Icelandic cattle are a small-sized dairy breed. Most are now polled (about 95%), but there are still some horned ones, though horned cattle were more common in the past. The average cow produces about 6000 kg of milk per year, but the best dairy cows produce about 11000 kg per year. They are kept indoors for eight months a year and are mostly fed hay with added feed mixtures. They graze outside in fields during the summer, and to increase production, green fodder (rapeseed, kale, oats, and barley) is often cultivated as well. There are about 71,000 Icelandic cattle in the country (as of 2019), of which 25,000 are dairy cows. It has been found that the protein composition of Icelandic dairy cow milk is somewhat different from that of Central European cattle breeds. This affects processing properties, such as cheese making, and flavor.

Iceland is of course famous for its sheep, but visitors to Iceland who want to see Icelandic cattle have several options. The South Coast is a large agricultural area and you will like see many cattle simply driving through the area. Beint frá býli (Directly from the farm) also has a curated list of farm-to-table cattle ranches in Iceland, where you are able to purchase beef. For those looking for a sweeter, and more innocent, dairy treat, the farm at Erpsstaðir also has an ice cream creamery, which can be booked for tours and visits.

Is the Blue Lagoon Open in June 2024?

The Blue Lagoon Iceland

Update: As of June 14, the Blue Lagoon is open.

The most recent eruption on the Reykjanes peninsula began on May 29 and continues to be active as of the time of writing. Following advisory warnings from authorities, the Blue Lagoon was closed in the days following the eruption. After the eruption site stabilized, the Blue Lagoon reopened its doors to visitors. However, soon after, lava ran over Route 43, the road to the Blue Lagoon, forcing its temporary closure again from June 8 to 10. There was another brief closure due to air quality, but as of June 14, the Blue Lagoon is currently open.

Note that Grindavíkurvegur, the road which normally services the Blue Lagoon, is currently closed. Travellers headed to the Blue Lagoon will need to instead take route 425 west along the Reykjanes peninsula, and then head north on route 426. There are currently security checkpoints in place, and you will need to present a booking at the Blue Lagoon in order to pass. This may also slow things down, so add a little more time to your itinerary just in case.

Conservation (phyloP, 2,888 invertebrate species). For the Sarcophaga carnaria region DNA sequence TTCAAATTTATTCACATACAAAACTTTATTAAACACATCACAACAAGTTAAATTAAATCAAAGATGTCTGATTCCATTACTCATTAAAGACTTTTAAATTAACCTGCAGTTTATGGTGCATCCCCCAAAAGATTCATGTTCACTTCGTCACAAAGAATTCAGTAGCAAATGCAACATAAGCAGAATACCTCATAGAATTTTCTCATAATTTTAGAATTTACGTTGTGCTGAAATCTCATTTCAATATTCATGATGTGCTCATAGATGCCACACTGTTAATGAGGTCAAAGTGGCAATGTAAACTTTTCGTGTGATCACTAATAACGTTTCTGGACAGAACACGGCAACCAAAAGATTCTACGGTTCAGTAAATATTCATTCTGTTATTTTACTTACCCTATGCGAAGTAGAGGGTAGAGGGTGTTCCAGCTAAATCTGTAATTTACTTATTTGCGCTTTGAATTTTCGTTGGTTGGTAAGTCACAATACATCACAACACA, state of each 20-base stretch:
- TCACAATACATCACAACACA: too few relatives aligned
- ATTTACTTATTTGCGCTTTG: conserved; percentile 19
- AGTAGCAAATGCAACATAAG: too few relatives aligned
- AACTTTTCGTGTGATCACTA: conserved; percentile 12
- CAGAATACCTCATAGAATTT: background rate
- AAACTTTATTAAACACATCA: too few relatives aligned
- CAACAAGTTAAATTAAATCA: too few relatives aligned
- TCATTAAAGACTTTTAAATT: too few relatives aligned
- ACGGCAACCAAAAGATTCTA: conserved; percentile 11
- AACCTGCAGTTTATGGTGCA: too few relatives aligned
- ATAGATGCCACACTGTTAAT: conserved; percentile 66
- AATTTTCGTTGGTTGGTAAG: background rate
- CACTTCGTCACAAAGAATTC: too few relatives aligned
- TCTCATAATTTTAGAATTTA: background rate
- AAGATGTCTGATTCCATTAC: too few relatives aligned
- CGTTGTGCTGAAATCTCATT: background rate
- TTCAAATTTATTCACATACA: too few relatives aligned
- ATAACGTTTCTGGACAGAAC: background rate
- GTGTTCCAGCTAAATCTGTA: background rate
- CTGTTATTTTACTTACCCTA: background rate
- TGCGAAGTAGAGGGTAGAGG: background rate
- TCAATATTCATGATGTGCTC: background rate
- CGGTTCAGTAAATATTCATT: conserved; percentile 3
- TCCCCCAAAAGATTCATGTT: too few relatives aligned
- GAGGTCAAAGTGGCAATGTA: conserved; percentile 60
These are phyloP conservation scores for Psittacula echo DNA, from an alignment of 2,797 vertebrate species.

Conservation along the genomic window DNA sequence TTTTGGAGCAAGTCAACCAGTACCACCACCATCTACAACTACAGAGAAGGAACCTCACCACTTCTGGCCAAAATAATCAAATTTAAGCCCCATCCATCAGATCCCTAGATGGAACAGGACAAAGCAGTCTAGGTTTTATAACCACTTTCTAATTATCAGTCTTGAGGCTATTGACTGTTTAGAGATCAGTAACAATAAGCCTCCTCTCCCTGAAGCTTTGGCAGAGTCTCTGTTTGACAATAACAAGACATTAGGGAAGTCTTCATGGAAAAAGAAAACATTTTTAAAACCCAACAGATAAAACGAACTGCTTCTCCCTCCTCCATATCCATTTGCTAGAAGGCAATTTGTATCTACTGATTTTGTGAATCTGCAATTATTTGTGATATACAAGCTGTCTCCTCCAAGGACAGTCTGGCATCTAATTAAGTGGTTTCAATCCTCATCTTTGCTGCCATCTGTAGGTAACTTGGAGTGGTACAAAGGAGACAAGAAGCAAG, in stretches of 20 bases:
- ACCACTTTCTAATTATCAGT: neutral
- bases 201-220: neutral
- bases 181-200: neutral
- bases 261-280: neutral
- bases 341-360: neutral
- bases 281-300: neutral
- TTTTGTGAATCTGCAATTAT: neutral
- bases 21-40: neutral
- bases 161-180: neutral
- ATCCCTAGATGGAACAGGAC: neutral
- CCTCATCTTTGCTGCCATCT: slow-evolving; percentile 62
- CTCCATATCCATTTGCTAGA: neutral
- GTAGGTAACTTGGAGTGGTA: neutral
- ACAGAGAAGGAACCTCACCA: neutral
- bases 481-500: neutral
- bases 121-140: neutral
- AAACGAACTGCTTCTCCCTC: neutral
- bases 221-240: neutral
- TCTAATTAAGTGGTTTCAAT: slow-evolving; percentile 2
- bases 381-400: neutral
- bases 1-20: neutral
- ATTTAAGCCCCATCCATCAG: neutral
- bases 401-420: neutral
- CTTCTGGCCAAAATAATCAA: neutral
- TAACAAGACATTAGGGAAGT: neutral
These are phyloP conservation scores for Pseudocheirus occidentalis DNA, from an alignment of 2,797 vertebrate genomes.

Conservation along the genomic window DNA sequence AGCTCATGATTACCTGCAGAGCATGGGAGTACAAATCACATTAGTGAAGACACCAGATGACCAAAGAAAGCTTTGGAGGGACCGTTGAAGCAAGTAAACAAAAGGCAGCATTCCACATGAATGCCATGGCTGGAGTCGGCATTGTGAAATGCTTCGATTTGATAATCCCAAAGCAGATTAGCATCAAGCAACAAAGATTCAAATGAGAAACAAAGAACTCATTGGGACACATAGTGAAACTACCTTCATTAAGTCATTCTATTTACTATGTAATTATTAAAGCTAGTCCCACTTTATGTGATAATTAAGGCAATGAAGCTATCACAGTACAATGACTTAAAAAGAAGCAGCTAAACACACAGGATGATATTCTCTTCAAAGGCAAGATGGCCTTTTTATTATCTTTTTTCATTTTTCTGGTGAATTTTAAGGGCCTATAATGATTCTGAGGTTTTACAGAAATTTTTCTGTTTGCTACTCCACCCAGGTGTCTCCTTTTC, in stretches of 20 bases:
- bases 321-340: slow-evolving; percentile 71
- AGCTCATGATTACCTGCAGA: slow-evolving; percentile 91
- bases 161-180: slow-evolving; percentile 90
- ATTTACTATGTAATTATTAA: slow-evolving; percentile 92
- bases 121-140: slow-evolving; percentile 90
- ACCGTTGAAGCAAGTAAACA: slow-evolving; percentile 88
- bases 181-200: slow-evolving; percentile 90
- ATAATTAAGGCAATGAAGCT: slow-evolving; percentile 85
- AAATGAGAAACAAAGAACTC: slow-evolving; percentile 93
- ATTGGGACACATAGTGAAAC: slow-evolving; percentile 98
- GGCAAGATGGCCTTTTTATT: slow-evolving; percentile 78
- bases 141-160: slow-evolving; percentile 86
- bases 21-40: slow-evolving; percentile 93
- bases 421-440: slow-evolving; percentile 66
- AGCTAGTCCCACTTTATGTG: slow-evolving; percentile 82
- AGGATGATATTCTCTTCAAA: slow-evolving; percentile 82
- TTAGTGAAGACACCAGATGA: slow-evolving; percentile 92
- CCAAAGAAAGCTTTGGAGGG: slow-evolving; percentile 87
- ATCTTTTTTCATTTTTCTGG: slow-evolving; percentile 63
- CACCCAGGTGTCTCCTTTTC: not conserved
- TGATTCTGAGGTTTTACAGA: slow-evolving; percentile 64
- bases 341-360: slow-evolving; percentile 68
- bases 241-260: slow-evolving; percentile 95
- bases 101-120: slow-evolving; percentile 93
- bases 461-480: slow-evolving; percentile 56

Useful resources

Apart from news updates that we provide, below are some links you may find useful as you stay apprised of the situation or your visit to Iceland nears:

The Icelandic Met Office, which provides updates on earthquake and volcano activity.

The Icelandic Road and Coastal Administration, which provides detailed updates on road conditions all over the country.

Safe Travel, which provides continuously updated information relevant to traveling to and within Iceland.

Isavia, which operates Keflavík International Airport.

Read our latest In Focus on tourist safety and the Reykjanes eruptions. This In Focus has been opened to all readers, so no need to subscribe.

How to visit the Blue Lagoon

If you’re considering a visit to the Blue Lagoon, there are several ways to do so. One popular option is a premium admission pass with bus transfer from Reykjavík or Keflavík airport. Alternatively, you can combine a trip to the Blue Lagoon with a Golden Circle tour, or if you’re driving yourself, you can book a basic admission ticket.

The Blue Lagoon is situated about 20 kilometers (13 miles) from Keflavík International Airport and approximately 40 kilometers (25 miles) from Reykjavík. You can reach it by car, taxi, or shuttle bus. Since it is a very popular destination, booking in advance is recommended to ensure a spot in the lagoon.

By booking travel services through Iceland Review, you support independent coverage and travel information in Iceland. For more information on tours and trips to lagoons and hot springs in Iceland, or to access practical travel information, visit our travel section.

Finally, although the eruption site is closed to the public, it is still possible to see it from the air with a helicopter tour. 

Who is Iceland’s New President, Halla Tómasdóttir?

Halla Tómasdottir President

Halla Tómasdóttir won Iceland’s presidential election on June 1 with 34.1% of the vote, beating out a record number of candidates. Halla was polling at around 5% at the start of the election campaign but her support rose steadily leading up to the election. Her final share of the votes proved to be even higher than polls predicted only days before the election.

Halla is a businessperson and most recently CEO of The B Team, a global nonprofit initiative co-founded by Sir Richard Branson and Jochen Zeitz. She took leave from the position to run for president. Halla ran for the presidency once before, in 2016, when she received 27.9% of the vote and ended as runner-up to Guðni Th. Jóhannesson, who has been president since.